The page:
Presentation Nerves – Part 1

by Peter Watts

In surveys of what we fear the most, Public Speaking ranks as number one! Fear prevents the discovery that presenting is a reachable skill with many rewards, not least those of challenging self-imposed limits, and beating them!

Nervousness isn’t limited to first-time presenters. Experienced speakers hesitate about presenting to groups outside their comfort zones; maybe to audiences that are larger, or more senior, or that include members of the media.

Feeling nervous about presenting is completely natural. Everybody feels the same way. Nerves are not a barrier; they are a hurdle we overcome and then move beyond.

Consider that when a speaker is going to call on someone to answer a question, audience members will look anywhere but at the speaker…. “Pleeeaaaasssse don’t call on me”.

Even from the anonymous safety of the herd, we mentally adopt the brace position rather than speak in public.

What might this say about how audiences regard presenters?

By being able to stand and speak, when the rest of the room believes they would die in the attempt, could it be that presenters attract support from those watching them?

Audiences want us to succeed; they become part of the adventure. Our success becomes their success, and when we look an audience in the eye we see that support, sustaining us through the presentation.

It’s an idea that can be difficult to accept. “I’ll believe it when I see it”.

The belief that all presenters feel nerves, that fears become friends when properly managed, and that audiences support us through presentations, are things we only discover through practical experience. We see it when we believe it, and to see it, we have to face the fear. Like plunging into the water during a day at the beach, we must face that first chill shock before we discover that not only is the temperature actually quite pleasant, but that the water supports us, and we float!

Presenting is the same. Each time you nerve yourself back into the water, you prove that yes you survive, and that no, a shark does not come and take your leg off!

Whether experienced presenter or novice, understanding the mechanics of presentation nerves and how to work with them is essential knowledge.

Every Monday, throughout February and March, The Presenters’ Blog will share with you how to do exactly that. We’ll detail how you can stretch your limits in comfort, controlling presentation nerves rather than being controlled by them.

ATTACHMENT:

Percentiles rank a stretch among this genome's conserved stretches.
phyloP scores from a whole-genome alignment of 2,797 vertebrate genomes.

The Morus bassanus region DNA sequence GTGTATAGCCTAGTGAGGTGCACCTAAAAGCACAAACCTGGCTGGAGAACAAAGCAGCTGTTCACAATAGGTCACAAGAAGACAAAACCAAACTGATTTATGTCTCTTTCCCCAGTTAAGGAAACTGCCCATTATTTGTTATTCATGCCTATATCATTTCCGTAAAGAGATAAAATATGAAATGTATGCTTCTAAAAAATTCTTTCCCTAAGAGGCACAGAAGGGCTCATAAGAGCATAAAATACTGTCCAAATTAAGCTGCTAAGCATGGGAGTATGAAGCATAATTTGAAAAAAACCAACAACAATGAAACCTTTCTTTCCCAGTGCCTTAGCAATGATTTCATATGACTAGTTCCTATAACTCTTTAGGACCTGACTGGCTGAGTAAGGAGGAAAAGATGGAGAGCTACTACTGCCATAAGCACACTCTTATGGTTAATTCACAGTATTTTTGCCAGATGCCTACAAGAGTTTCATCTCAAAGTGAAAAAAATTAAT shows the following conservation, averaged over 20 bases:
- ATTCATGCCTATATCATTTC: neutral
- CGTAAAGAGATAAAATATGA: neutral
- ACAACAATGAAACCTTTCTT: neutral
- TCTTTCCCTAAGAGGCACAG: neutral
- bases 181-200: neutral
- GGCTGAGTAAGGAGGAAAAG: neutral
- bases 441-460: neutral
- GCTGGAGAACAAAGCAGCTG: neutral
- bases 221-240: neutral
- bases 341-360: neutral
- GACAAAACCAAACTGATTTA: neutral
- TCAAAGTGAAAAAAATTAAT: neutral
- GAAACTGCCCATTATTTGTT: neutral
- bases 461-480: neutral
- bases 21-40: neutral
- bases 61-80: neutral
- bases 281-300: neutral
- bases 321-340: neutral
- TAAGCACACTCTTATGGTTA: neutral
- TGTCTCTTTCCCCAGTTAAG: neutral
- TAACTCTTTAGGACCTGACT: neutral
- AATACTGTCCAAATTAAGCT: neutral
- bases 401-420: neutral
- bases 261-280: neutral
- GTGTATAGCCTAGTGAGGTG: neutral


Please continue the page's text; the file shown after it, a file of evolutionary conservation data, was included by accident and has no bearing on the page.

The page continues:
Whatever your next challenge as a presenter, you can face it with confidence if you are aware of just a few basic techniques.

Mankind’s unique gift is the power of speech, and public speaking is within the power of us all.

Next Article on Monday February 9th: Breathe Yourself Calm


  1. Hi, Peter!

    Great entry. I agree that audiences tend to root for whomever is speaking. This is plainly evident by the sheer discomfort audiences feel when the speaker is uncomfortable and/or doing poorly. As Joseph Campbell tells us, as socialized human beings we mentally put ourselves in the place of the protagonist. In public speaking situations, our attention is drawn to the story of this speaker, who becomes our protagonist during the event. Obviously, an audience member has a vicarious evolutionary *need* to see our protagonist succeed — because the protagonist IS the audience member (in the latter’s subconscious thinking).

    Seeing the protagonist succeed also gives us courage to go out and succeed ourselves in similar situations. It is inspirational to see an effective speaker — and think, I can do that!

    Many thanks for shedding light on this important — and oft overlooked — aspect of public speaking.

    Joe Stanganelli
    Beacon Hill Law

    • Hi Joe

      This is an important insight into the mechanism of why audiences support speakers, and many thanks for raising it. With regard to what the audience is thinking, many presenters allow their imaginations to run away with them during presentations. “They don’t like me, they’re bored!”

      Your comment however, provides the science as to why the opposite is true, and that if we could only listen-in to the thoughts of our audiences, we would actually like what we hear.

      Thanks for your comment Joe. It’s great to hear from you!

  2. Hi Rob. Thank you so much for your support. I’m glad you’re enjoying the blog.

    All best regards


  1. social development…

    Most people don’t know what they are talking about. You seem to have thought this through completely. Good Job!…

  2. subconscious says:


    There is little else to say after that, huh?…

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